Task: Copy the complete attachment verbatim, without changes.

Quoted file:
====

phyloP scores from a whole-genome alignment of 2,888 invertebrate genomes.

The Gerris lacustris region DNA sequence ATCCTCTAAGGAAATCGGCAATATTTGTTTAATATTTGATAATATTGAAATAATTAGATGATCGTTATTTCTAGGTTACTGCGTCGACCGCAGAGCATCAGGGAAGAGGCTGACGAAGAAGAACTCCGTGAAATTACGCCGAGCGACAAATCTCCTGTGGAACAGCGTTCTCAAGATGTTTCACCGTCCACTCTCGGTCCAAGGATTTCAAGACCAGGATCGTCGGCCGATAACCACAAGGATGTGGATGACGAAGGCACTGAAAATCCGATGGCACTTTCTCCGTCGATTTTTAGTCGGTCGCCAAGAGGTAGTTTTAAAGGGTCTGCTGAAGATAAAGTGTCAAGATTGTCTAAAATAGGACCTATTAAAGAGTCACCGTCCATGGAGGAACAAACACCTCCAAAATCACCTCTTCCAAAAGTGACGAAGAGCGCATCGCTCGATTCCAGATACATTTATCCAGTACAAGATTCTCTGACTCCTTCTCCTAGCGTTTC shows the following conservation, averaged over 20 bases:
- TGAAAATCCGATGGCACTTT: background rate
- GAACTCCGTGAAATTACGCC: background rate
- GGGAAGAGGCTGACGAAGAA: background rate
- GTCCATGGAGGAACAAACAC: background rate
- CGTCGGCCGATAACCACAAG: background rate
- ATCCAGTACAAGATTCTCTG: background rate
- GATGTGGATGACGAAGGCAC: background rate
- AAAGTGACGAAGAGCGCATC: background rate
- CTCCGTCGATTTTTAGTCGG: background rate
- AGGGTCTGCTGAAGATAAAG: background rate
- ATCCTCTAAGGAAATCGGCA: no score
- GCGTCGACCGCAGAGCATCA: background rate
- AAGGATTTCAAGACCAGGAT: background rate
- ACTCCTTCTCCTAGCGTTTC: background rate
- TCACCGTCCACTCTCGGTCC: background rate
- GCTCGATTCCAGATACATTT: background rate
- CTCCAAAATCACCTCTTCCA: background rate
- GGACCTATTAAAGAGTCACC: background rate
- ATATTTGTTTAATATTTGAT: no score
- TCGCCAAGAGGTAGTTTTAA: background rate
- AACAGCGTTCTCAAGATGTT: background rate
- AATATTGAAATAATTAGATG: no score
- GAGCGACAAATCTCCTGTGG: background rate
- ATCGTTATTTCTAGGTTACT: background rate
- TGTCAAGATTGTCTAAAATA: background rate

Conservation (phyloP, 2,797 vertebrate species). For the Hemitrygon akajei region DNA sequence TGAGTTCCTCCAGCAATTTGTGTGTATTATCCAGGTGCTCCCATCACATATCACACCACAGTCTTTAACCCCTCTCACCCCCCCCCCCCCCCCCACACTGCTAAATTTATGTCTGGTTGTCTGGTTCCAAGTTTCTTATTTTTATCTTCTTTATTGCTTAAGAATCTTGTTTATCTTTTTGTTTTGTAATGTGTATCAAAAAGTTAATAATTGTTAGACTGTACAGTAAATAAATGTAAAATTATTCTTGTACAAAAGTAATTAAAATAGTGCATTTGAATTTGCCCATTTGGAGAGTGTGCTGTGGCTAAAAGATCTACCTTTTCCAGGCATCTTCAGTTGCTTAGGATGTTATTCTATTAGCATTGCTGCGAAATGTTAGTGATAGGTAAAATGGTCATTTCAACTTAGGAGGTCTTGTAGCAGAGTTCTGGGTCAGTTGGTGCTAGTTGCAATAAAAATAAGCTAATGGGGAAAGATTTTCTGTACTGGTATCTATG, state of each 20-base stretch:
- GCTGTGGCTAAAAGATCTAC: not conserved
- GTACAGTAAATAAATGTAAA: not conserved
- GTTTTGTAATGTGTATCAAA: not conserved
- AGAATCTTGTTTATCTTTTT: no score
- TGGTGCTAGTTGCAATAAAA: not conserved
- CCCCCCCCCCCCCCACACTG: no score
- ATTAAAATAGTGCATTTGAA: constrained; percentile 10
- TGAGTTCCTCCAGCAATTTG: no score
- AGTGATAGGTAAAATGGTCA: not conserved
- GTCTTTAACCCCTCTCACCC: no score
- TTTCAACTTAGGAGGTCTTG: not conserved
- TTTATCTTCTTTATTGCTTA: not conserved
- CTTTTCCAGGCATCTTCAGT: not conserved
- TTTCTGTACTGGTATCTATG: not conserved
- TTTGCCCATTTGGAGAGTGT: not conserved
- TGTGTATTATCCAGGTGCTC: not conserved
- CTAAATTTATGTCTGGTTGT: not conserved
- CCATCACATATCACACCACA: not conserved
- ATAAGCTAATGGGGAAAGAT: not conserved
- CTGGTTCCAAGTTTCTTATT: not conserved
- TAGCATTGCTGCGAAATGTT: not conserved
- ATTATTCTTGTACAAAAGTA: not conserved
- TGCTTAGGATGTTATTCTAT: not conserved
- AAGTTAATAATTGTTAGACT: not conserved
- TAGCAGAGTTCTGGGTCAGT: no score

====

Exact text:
phyloP scores from a whole-genome alignment of 2,888 invertebrate genomes.

The Gerris lacustris region DNA sequence ATCCTCTAAGGAAATCGGCAATATTTGTTTAATATTTGATAATATTGAAATAATTAGATGATCGTTATTTCTAGGTTACTGCGTCGACCGCAGAGCATCAGGGAAGAGGCTGACGAAGAAGAACTCCGTGAAATTACGCCGAGCGACAAATCTCCTGTGGAACAGCGTTCTCAAGATGTTTCACCGTCCACTCTCGGTCCAAGGATTTCAAGACCAGGATCGTCGGCCGATAACCACAAGGATGTGGATGACGAAGGCACTGAAAATCCGATGGCACTTTCTCCGTCGATTTTTAGTCGGTCGCCAAGAGGTAGTTTTAAAGGGTCTGCTGAAGATAAAGTGTCAAGATTGTCTAAAATAGGACCTATTAAAGAGTCACCGTCCATGGAGGAACAAACACCTCCAAAATCACCTCTTCCAAAAGTGACGAAGAGCGCATCGCTCGATTCCAGATACATTTATCCAGTACAAGATTCTCTGACTCCTTCTCCTAGCGTTTC shows the following conservation, averaged over 20 bases:
- TGAAAATCCGATGGCACTTT: background rate
- GAACTCCGTGAAATTACGCC: background rate
- GGGAAGAGGCTGACGAAGAA: background rate
- GTCCATGGAGGAACAAACAC: background rate
- CGTCGGCCGATAACCACAAG: background rate
- ATCCAGTACAAGATTCTCTG: background rate
- GATGTGGATGACGAAGGCAC: background rate
- AAAGTGACGAAGAGCGCATC: background rate
- CTCCGTCGATTTTTAGTCGG: background rate
- AGGGTCTGCTGAAGATAAAG: background rate
- ATCCTCTAAGGAAATCGGCA: no score
- GCGTCGACCGCAGAGCATCA: background rate
- AAGGATTTCAAGACCAGGAT: background rate
- ACTCCTTCTCCTAGCGTTTC: background rate
- TCACCGTCCACTCTCGGTCC: background rate
- GCTCGATTCCAGATACATTT: background rate
- CTCCAAAATCACCTCTTCCA: background rate
- GGACCTATTAAAGAGTCACC: background rate
- ATATTTGTTTAATATTTGAT: no score
- TCGCCAAGAGGTAGTTTTAA: background rate
- AACAGCGTTCTCAAGATGTT: background rate
- AATATTGAAATAATTAGATG: no score
- GAGCGACAAATCTCCTGTGG: background rate
- ATCGTTATTTCTAGGTTACT: background rate
- TGTCAAGATTGTCTAAAATA: background rate

Conservation (phyloP, 2,797 vertebrate species). For the Hemitrygon akajei region DNA sequence TGAGTTCCTCCAGCAATTTGTGTGTATTATCCAGGTGCTCCCATCACATATCACACCACAGTCTTTAACCCCTCTCACCCCCCCCCCCCCCCCCACACTGCTAAATTTATGTCTGGTTGTCTGGTTCCAAGTTTCTTATTTTTATCTTCTTTATTGCTTAAGAATCTTGTTTATCTTTTTGTTTTGTAATGTGTATCAAAAAGTTAATAATTGTTAGACTGTACAGTAAATAAATGTAAAATTATTCTTGTACAAAAGTAATTAAAATAGTGCATTTGAATTTGCCCATTTGGAGAGTGTGCTGTGGCTAAAAGATCTACCTTTTCCAGGCATCTTCAGTTGCTTAGGATGTTATTCTATTAGCATTGCTGCGAAATGTTAGTGATAGGTAAAATGGTCATTTCAACTTAGGAGGTCTTGTAGCAGAGTTCTGGGTCAGTTGGTGCTAGTTGCAATAAAAATAAGCTAATGGGGAAAGATTTTCTGTACTGGTATCTATG, state of each 20-base stretch:
- GCTGTGGCTAAAAGATCTAC: not conserved
- GTACAGTAAATAAATGTAAA: not conserved
- GTTTTGTAATGTGTATCAAA: not conserved
- AGAATCTTGTTTATCTTTTT: no score
- TGGTGCTAGTTGCAATAAAA: not conserved
- CCCCCCCCCCCCCCACACTG: no score
- ATTAAAATAGTGCATTTGAA: constrained; percentile 10
- TGAGTTCCTCCAGCAATTTG: no score
- AGTGATAGGTAAAATGGTCA: not conserved
- GTCTTTAACCCCTCTCACCC: no score
- TTTCAACTTAGGAGGTCTTG: not conserved
- TTTATCTTCTTTATTGCTTA: not conserved
- CTTTTCCAGGCATCTTCAGT: not conserved
- TTTCTGTACTGGTATCTATG: not conserved
- TTTGCCCATTTGGAGAGTGT: not conserved
- TGTGTATTATCCAGGTGCTC: not conserved
- CTAAATTTATGTCTGGTTGT: not conserved
- CCATCACATATCACACCACA: not conserved
- ATAAGCTAATGGGGAAAGAT: not conserved
- CTGGTTCCAAGTTTCTTATT: not conserved
- TAGCATTGCTGCGAAATGTT: not conserved
- ATTATTCTTGTACAAAAGTA: not conserved
- TGCTTAGGATGTTATTCTAT: not conserved
- AAGTTAATAATTGTTAGACT: not conserved
- TAGCAGAGTTCTGGGTCAGT: no score